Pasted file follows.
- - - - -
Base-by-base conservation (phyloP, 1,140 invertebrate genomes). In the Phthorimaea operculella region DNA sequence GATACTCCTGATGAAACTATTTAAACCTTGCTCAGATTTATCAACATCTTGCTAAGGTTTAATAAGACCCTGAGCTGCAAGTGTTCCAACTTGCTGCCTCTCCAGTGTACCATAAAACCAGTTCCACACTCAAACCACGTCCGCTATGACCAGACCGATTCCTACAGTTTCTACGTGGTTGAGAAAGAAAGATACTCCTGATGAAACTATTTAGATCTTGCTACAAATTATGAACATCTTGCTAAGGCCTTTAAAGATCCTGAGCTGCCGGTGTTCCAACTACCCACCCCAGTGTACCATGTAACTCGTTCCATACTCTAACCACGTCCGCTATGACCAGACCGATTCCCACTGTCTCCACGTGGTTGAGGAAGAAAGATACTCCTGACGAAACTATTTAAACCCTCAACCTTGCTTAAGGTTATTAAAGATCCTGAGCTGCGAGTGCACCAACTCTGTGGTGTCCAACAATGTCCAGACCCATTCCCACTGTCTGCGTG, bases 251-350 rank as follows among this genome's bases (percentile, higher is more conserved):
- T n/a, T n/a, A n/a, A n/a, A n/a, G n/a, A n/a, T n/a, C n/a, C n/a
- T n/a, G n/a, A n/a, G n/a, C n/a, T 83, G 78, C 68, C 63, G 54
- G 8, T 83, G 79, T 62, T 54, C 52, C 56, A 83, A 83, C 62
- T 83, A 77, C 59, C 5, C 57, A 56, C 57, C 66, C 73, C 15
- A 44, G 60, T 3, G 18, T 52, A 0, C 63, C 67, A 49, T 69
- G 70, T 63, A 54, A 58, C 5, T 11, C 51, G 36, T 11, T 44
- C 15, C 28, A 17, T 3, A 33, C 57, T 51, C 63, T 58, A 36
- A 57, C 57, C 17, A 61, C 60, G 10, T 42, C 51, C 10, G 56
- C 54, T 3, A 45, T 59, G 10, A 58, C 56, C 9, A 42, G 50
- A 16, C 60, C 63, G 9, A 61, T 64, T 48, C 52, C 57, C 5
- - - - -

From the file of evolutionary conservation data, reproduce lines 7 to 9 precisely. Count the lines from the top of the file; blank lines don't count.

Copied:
- G 70, T 63, A 54, A 58, C 5, T 11, C 51, G 36, T 11, T 44
- C 15, C 28, A 17, T 3, A 33, C 57, T 51, C 63, T 58, A 36
- A 57, C 57, C 17, A 61, C 60, G 10, T 42, C 51, C 10, G 56